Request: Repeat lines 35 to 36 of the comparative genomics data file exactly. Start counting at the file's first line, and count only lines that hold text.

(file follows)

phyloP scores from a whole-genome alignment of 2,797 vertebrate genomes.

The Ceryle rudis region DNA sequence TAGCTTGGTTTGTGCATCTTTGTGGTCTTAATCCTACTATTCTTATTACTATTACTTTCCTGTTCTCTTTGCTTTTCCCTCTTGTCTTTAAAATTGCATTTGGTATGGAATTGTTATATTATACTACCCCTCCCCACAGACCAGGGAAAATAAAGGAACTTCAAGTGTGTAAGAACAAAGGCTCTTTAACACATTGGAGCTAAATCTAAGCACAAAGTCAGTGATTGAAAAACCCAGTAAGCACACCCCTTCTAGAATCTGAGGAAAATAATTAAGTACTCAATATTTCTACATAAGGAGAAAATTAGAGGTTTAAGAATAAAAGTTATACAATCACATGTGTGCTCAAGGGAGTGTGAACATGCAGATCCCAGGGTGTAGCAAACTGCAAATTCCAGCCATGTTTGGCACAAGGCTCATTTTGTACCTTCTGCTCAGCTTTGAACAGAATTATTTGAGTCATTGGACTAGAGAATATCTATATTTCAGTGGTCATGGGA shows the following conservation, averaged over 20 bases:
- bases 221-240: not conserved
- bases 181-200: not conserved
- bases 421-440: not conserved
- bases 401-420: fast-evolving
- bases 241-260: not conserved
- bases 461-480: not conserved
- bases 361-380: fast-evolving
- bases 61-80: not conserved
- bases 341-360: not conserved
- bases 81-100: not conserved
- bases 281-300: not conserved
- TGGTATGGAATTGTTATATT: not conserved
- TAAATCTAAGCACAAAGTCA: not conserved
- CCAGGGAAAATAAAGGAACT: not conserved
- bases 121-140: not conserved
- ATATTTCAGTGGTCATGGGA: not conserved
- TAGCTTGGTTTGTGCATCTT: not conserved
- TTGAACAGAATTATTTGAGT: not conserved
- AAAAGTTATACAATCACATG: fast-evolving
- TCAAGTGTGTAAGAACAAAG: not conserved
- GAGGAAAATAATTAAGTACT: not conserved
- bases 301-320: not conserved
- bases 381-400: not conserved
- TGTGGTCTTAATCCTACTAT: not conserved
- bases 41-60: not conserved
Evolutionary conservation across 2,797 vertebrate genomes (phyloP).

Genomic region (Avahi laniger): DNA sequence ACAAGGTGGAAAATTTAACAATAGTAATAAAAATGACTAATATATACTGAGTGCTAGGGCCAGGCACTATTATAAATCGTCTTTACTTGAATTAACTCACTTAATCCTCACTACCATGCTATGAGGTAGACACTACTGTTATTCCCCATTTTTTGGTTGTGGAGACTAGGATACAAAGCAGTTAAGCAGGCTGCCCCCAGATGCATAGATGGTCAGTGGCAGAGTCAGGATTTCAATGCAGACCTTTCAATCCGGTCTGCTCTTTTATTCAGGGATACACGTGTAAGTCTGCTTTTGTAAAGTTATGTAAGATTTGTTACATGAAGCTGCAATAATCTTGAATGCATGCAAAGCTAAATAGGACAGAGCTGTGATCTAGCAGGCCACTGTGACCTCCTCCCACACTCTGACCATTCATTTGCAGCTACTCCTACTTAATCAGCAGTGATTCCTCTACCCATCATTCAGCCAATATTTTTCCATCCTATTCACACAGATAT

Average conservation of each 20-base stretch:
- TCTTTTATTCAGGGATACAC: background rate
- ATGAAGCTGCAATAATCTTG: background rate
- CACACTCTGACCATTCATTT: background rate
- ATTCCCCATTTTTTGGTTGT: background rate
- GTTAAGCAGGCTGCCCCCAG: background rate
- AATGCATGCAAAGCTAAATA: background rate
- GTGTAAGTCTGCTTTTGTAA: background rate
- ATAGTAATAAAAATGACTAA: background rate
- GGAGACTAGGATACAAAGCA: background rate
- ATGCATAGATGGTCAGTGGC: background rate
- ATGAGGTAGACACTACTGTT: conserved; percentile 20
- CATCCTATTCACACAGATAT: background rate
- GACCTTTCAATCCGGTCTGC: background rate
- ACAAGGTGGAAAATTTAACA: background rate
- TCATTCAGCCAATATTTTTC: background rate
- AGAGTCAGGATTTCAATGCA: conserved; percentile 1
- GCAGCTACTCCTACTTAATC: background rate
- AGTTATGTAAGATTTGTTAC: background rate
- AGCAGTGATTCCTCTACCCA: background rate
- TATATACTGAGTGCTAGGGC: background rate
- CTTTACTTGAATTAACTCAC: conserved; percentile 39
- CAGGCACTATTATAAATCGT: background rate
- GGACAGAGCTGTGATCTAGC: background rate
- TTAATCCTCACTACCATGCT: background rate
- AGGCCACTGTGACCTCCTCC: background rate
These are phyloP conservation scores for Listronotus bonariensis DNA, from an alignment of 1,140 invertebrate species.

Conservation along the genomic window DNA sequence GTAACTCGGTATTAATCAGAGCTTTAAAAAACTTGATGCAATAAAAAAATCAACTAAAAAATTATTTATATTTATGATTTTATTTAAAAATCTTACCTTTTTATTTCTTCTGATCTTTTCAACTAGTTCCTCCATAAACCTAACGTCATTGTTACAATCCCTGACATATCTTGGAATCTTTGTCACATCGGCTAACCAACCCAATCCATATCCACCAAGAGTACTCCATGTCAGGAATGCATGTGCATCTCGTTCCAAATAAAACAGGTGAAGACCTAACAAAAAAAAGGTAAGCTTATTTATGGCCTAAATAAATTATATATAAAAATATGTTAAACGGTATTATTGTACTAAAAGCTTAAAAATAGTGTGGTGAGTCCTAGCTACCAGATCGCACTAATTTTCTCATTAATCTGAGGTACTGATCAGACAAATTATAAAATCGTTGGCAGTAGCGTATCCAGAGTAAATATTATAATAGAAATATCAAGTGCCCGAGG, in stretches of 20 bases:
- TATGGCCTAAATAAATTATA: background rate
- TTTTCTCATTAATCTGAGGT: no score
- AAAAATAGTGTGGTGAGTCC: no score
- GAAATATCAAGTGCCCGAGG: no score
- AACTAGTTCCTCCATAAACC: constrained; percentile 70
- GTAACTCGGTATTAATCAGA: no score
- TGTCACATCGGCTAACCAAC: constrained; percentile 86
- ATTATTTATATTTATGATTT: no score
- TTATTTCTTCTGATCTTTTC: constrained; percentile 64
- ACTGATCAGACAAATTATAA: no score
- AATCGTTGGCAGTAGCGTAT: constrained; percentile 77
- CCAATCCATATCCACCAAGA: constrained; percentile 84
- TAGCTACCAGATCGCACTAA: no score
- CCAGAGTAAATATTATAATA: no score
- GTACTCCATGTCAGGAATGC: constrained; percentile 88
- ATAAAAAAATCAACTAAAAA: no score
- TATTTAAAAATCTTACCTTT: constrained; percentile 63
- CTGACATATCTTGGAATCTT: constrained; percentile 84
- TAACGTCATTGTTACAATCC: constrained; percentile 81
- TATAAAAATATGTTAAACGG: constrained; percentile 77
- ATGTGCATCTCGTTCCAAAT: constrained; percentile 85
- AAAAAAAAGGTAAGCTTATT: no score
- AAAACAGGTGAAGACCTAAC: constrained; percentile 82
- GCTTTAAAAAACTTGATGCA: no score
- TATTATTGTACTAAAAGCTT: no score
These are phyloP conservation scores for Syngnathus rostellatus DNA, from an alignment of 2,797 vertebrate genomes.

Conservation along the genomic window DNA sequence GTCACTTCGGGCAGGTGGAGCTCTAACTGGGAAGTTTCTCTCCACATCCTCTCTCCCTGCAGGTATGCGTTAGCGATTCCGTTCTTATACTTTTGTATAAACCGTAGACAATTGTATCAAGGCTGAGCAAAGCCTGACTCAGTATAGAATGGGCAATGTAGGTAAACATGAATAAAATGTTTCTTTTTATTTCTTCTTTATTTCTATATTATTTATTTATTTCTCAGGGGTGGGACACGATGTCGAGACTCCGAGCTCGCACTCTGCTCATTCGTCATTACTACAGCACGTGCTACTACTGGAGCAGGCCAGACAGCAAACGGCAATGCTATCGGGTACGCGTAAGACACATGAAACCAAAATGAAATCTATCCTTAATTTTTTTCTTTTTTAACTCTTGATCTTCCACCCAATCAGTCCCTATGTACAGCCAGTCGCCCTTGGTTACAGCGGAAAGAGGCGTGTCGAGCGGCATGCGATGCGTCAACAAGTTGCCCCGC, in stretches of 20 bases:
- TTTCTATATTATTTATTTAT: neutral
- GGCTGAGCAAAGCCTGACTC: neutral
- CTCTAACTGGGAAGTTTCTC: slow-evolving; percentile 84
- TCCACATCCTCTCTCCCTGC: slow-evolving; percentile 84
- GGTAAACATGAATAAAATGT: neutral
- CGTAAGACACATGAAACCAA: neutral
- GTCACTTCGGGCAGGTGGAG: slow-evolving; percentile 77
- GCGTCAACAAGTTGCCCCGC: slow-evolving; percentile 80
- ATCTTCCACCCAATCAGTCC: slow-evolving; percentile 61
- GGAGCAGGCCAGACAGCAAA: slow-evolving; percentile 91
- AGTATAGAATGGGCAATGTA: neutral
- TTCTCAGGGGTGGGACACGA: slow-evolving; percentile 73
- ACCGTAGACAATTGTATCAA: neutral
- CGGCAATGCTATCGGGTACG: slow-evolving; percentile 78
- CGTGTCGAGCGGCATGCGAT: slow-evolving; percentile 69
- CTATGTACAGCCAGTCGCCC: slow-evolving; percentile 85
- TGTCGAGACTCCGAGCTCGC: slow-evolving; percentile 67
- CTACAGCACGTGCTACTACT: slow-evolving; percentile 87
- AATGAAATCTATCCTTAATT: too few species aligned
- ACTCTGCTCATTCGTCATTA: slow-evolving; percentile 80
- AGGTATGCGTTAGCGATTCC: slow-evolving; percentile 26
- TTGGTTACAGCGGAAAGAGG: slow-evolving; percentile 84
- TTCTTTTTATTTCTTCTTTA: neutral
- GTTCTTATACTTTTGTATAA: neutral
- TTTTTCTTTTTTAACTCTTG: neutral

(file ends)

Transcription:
- GTTAAGCAGGCTGCCCCCAG: background rate
- AATGCATGCAAAGCTAAATA: background rate